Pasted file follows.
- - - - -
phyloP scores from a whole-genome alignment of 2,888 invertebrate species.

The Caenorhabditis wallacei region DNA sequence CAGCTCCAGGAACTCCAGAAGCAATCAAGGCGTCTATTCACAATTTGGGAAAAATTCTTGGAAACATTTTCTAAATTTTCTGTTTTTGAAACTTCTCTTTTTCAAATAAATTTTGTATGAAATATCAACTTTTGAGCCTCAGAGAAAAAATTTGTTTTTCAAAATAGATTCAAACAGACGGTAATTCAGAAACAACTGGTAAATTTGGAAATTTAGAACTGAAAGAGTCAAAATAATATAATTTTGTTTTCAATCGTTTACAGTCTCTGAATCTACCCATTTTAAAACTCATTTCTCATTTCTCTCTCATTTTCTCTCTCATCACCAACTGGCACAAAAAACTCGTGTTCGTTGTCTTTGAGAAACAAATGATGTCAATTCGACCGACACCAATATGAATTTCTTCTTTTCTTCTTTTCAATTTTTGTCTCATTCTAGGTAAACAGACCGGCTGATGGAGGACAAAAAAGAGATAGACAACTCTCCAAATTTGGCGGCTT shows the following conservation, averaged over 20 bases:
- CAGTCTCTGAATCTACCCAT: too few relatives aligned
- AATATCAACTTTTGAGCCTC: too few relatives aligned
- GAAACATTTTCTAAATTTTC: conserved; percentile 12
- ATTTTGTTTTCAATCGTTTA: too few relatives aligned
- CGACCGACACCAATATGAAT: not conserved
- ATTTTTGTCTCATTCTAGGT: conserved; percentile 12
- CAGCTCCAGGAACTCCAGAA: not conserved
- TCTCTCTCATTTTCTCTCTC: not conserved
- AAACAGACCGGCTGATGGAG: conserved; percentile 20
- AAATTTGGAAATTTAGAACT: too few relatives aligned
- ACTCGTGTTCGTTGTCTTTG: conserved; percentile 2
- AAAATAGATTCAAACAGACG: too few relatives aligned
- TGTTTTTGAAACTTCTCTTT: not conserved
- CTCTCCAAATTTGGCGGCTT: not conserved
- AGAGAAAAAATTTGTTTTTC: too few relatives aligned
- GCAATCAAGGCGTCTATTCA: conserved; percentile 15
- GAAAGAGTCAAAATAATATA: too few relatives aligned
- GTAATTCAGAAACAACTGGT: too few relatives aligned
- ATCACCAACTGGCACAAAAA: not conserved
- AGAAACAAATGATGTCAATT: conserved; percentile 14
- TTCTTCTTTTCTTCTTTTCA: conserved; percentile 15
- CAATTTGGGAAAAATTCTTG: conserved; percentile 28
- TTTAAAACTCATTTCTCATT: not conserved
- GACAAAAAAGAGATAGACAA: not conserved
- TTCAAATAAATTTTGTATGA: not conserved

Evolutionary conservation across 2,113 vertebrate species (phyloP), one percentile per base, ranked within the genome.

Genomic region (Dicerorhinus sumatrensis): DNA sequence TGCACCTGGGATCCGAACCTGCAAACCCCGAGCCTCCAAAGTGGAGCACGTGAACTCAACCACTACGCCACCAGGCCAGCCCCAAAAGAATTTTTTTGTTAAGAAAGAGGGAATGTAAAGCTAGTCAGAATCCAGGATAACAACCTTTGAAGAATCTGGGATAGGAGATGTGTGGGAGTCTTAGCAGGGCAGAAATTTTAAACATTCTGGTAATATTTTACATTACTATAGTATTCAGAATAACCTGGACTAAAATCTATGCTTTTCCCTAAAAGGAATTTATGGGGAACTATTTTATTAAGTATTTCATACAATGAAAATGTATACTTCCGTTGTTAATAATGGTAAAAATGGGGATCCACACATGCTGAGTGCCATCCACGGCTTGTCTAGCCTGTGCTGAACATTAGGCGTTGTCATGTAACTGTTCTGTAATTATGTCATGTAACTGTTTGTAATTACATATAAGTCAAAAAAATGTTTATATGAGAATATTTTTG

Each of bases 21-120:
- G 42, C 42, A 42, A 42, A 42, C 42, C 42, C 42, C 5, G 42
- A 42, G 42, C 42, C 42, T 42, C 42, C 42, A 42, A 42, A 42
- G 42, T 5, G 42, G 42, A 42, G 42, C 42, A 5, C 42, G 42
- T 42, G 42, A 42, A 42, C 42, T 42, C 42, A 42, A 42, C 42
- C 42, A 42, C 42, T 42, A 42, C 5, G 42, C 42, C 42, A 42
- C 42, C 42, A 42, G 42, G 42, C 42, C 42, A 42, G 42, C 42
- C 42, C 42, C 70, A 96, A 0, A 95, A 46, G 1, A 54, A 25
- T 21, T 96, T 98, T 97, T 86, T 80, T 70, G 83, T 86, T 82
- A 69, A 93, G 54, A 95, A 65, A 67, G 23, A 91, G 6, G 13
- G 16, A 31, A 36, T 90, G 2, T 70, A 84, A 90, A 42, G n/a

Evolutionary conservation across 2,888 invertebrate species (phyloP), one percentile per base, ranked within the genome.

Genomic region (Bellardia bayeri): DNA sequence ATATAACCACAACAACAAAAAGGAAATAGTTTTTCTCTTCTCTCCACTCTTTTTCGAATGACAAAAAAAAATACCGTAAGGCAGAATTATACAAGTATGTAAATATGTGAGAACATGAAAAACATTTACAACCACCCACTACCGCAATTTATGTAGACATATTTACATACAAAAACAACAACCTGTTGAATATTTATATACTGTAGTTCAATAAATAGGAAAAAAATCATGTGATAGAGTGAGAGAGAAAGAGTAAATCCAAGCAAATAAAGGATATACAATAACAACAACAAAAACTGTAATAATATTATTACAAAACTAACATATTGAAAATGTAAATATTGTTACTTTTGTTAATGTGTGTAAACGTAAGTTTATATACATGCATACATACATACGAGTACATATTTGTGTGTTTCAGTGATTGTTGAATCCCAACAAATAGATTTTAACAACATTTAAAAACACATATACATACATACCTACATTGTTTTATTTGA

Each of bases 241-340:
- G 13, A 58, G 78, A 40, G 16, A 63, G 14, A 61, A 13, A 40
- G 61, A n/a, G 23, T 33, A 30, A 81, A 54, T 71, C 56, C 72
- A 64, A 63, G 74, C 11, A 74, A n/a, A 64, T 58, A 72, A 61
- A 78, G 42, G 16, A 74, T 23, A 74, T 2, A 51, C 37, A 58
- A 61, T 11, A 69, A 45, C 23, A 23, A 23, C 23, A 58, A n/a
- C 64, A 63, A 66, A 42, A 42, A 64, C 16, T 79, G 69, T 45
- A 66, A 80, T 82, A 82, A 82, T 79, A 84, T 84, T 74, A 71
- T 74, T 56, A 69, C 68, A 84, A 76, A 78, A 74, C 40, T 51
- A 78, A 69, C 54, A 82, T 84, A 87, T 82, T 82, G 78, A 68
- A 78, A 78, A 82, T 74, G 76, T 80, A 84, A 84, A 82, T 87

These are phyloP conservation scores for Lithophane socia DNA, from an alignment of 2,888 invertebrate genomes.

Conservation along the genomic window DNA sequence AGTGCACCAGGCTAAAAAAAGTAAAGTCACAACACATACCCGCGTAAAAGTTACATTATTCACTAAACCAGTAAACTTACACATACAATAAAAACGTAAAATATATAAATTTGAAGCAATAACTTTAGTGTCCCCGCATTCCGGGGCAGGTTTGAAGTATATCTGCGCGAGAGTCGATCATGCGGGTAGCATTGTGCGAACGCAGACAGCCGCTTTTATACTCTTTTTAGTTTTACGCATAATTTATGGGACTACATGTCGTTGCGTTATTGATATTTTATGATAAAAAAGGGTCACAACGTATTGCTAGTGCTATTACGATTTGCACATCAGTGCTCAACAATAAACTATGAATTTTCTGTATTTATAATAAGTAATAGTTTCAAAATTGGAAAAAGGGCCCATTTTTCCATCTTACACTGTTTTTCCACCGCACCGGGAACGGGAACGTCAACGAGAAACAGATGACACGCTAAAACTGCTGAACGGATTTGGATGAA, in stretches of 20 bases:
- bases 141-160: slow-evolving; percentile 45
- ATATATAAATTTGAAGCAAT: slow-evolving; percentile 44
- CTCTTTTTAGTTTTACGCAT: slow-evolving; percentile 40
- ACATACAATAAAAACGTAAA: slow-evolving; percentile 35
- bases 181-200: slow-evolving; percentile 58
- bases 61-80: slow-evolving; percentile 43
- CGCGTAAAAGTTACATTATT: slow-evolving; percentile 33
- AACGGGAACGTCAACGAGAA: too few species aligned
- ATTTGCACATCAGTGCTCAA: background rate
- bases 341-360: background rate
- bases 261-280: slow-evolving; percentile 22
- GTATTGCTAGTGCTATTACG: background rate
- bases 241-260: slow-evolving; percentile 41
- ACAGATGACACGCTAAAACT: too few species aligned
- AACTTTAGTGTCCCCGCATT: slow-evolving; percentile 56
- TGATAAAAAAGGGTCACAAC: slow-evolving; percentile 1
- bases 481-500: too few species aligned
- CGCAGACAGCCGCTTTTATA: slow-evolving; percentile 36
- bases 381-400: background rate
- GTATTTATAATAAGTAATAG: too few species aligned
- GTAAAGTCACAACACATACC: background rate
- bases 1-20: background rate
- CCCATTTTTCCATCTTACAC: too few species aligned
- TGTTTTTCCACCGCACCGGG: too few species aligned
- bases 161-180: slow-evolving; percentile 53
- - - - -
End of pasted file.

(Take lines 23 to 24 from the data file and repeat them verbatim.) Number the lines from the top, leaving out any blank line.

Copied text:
- TTCTTCTTTTCTTCTTTTCA: conserved; percentile 15
- CAATTTGGGAAAAATTCTTG: conserved; percentile 28